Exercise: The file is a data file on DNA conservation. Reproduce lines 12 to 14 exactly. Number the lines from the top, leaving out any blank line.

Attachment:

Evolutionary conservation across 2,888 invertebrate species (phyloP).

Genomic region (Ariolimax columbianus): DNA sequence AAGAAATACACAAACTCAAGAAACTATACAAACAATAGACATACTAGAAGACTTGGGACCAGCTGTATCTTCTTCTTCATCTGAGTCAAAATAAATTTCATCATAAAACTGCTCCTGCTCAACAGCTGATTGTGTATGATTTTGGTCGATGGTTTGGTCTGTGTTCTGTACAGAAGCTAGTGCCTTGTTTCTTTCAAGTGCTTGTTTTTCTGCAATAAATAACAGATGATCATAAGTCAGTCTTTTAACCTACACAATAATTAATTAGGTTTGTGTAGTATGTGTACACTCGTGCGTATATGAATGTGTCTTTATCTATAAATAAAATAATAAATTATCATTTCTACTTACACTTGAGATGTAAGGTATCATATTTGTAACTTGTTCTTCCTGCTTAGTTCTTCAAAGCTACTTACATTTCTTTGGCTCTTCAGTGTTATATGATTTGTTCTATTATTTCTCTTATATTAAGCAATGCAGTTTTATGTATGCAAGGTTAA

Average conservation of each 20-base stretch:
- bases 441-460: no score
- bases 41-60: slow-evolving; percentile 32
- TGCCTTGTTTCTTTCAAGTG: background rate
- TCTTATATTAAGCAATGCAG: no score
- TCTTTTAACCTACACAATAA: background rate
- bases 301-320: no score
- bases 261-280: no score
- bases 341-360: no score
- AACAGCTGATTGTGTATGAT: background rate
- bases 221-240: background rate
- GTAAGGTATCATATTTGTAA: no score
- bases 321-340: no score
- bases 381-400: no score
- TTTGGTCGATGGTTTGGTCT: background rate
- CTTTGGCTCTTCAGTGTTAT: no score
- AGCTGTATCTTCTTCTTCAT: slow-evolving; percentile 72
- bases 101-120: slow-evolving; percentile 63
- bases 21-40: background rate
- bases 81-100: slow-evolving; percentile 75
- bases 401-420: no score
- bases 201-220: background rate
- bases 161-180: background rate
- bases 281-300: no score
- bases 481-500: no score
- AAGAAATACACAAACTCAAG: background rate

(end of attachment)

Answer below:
- AACAGCTGATTGTGTATGAT: background rate
- bases 221-240: background rate
- GTAAGGTATCATATTTGTAA: no score